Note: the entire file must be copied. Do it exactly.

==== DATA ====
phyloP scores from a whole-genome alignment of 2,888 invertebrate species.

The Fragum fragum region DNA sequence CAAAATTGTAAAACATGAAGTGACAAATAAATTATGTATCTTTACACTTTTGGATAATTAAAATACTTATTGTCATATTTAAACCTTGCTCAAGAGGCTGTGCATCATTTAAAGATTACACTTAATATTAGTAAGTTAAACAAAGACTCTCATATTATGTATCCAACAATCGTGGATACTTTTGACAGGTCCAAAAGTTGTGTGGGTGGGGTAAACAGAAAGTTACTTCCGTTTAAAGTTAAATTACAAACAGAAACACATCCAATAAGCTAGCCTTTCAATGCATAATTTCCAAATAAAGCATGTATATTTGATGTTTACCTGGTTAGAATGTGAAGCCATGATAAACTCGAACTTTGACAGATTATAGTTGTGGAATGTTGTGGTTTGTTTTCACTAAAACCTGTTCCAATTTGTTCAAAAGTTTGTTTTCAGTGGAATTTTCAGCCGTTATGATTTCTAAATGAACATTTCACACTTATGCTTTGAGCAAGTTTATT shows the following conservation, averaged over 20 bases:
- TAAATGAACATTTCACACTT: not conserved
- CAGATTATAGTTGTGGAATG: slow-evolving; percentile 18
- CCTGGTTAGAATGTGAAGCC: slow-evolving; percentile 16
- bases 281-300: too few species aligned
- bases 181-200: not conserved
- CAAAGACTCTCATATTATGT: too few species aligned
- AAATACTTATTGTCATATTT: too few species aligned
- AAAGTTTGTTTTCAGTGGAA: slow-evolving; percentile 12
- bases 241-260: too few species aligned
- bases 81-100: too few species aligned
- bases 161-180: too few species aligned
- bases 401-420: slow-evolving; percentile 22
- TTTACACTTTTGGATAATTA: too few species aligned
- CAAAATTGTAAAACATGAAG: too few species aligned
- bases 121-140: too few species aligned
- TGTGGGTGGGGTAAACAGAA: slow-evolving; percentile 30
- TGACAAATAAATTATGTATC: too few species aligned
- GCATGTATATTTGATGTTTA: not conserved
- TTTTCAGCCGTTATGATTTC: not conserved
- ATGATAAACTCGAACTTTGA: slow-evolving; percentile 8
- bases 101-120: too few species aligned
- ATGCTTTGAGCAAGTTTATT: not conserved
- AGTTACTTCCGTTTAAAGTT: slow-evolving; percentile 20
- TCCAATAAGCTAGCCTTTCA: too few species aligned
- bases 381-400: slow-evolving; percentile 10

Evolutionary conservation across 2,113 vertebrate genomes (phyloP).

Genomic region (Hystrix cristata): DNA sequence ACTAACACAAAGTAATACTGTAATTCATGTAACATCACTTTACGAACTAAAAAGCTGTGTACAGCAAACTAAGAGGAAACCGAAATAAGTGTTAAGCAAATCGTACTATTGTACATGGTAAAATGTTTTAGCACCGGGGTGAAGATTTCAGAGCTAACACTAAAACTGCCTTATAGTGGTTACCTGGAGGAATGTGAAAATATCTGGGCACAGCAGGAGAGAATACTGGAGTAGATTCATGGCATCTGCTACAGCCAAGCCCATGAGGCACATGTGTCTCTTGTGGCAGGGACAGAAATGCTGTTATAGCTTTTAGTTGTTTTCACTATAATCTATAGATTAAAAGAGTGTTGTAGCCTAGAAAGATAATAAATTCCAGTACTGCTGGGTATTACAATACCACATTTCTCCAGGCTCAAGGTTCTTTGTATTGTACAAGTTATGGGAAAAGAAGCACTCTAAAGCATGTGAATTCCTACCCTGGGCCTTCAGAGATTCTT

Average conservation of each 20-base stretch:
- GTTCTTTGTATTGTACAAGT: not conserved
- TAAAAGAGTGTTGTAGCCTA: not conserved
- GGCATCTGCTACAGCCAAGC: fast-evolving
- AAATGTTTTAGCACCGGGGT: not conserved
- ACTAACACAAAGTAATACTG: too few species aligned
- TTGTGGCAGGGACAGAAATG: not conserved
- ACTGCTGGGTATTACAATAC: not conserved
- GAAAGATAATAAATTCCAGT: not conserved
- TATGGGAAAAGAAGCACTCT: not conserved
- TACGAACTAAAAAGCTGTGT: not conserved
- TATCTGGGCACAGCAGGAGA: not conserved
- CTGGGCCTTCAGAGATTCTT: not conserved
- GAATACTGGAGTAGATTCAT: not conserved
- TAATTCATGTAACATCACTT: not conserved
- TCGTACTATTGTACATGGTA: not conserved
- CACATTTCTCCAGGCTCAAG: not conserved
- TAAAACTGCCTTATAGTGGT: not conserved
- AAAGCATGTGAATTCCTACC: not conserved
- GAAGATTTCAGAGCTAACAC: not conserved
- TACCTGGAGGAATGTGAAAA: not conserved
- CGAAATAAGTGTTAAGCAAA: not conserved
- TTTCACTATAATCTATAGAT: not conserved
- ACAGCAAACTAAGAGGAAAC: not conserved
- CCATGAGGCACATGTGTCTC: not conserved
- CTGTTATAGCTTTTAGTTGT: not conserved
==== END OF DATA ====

phyloP scores from a whole-genome alignment of 2,888 invertebrate species.

The Fragum fragum region DNA sequence CAAAATTGTAAAACATGAAGTGACAAATAAATTATGTATCTTTACACTTTTGGATAATTAAAATACTTATTGTCATATTTAAACCTTGCTCAAGAGGCTGTGCATCATTTAAAGATTACACTTAATATTAGTAAGTTAAACAAAGACTCTCATATTATGTATCCAACAATCGTGGATACTTTTGACAGGTCCAAAAGTTGTGTGGGTGGGGTAAACAGAAAGTTACTTCCGTTTAAAGTTAAATTACAAACAGAAACACATCCAATAAGCTAGCCTTTCAATGCATAATTTCCAAATAAAGCATGTATATTTGATGTTTACCTGGTTAGAATGTGAAGCCATGATAAACTCGAACTTTGACAGATTATAGTTGTGGAATGTTGTGGTTTGTTTTCACTAAAACCTGTTCCAATTTGTTCAAAAGTTTGTTTTCAGTGGAATTTTCAGCCGTTATGATTTCTAAATGAACATTTCACACTTATGCTTTGAGCAAGTTTATT shows the following conservation, averaged over 20 bases:
- TAAATGAACATTTCACACTT: not conserved
- CAGATTATAGTTGTGGAATG: slow-evolving; percentile 18
- CCTGGTTAGAATGTGAAGCC: slow-evolving; percentile 16
- bases 281-300: too few species aligned
- bases 181-200: not conserved
- CAAAGACTCTCATATTATGT: too few species aligned
- AAATACTTATTGTCATATTT: too few species aligned
- AAAGTTTGTTTTCAGTGGAA: slow-evolving; percentile 12
- bases 241-260: too few species aligned
- bases 81-100: too few species aligned
- bases 161-180: too few species aligned
- bases 401-420: slow-evolving; percentile 22
- TTTACACTTTTGGATAATTA: too few species aligned
- CAAAATTGTAAAACATGAAG: too few species aligned
- bases 121-140: too few species aligned
- TGTGGGTGGGGTAAACAGAA: slow-evolving; percentile 30
- TGACAAATAAATTATGTATC: too few species aligned
- GCATGTATATTTGATGTTTA: not conserved
- TTTTCAGCCGTTATGATTTC: not conserved
- ATGATAAACTCGAACTTTGA: slow-evolving; percentile 8
- bases 101-120: too few species aligned
- ATGCTTTGAGCAAGTTTATT: not conserved
- AGTTACTTCCGTTTAAAGTT: slow-evolving; percentile 20
- TCCAATAAGCTAGCCTTTCA: too few species aligned
- bases 381-400: slow-evolving; percentile 10

Evolutionary conservation across 2,113 vertebrate genomes (phyloP).

Genomic region (Hystrix cristata): DNA sequence ACTAACACAAAGTAATACTGTAATTCATGTAACATCACTTTACGAACTAAAAAGCTGTGTACAGCAAACTAAGAGGAAACCGAAATAAGTGTTAAGCAAATCGTACTATTGTACATGGTAAAATGTTTTAGCACCGGGGTGAAGATTTCAGAGCTAACACTAAAACTGCCTTATAGTGGTTACCTGGAGGAATGTGAAAATATCTGGGCACAGCAGGAGAGAATACTGGAGTAGATTCATGGCATCTGCTACAGCCAAGCCCATGAGGCACATGTGTCTCTTGTGGCAGGGACAGAAATGCTGTTATAGCTTTTAGTTGTTTTCACTATAATCTATAGATTAAAAGAGTGTTGTAGCCTAGAAAGATAATAAATTCCAGTACTGCTGGGTATTACAATACCACATTTCTCCAGGCTCAAGGTTCTTTGTATTGTACAAGTTATGGGAAAAGAAGCACTCTAAAGCATGTGAATTCCTACCCTGGGCCTTCAGAGATTCTT

Average conservation of each 20-base stretch:
- GTTCTTTGTATTGTACAAGT: not conserved
- TAAAAGAGTGTTGTAGCCTA: not conserved
- GGCATCTGCTACAGCCAAGC: fast-evolving
- AAATGTTTTAGCACCGGGGT: not conserved
- ACTAACACAAAGTAATACTG: too few species aligned
- TTGTGGCAGGGACAGAAATG: not conserved
- ACTGCTGGGTATTACAATAC: not conserved
- GAAAGATAATAAATTCCAGT: not conserved
- TATGGGAAAAGAAGCACTCT: not conserved
- TACGAACTAAAAAGCTGTGT: not conserved
- TATCTGGGCACAGCAGGAGA: not conserved
- CTGGGCCTTCAGAGATTCTT: not conserved
- GAATACTGGAGTAGATTCAT: not conserved
- TAATTCATGTAACATCACTT: not conserved
- TCGTACTATTGTACATGGTA: not conserved
- CACATTTCTCCAGGCTCAAG: not conserved
- TAAAACTGCCTTATAGTGGT: not conserved
- AAAGCATGTGAATTCCTACC: not conserved
- GAAGATTTCAGAGCTAACAC: not conserved
- TACCTGGAGGAATGTGAAAA: not conserved
- CGAAATAAGTGTTAAGCAAA: not conserved
- TTTCACTATAATCTATAGAT: not conserved
- ACAGCAAACTAAGAGGAAAC: not conserved
- CCATGAGGCACATGTGTCTC: not conserved
- CTGTTATAGCTTTTAGTTGT: not conserved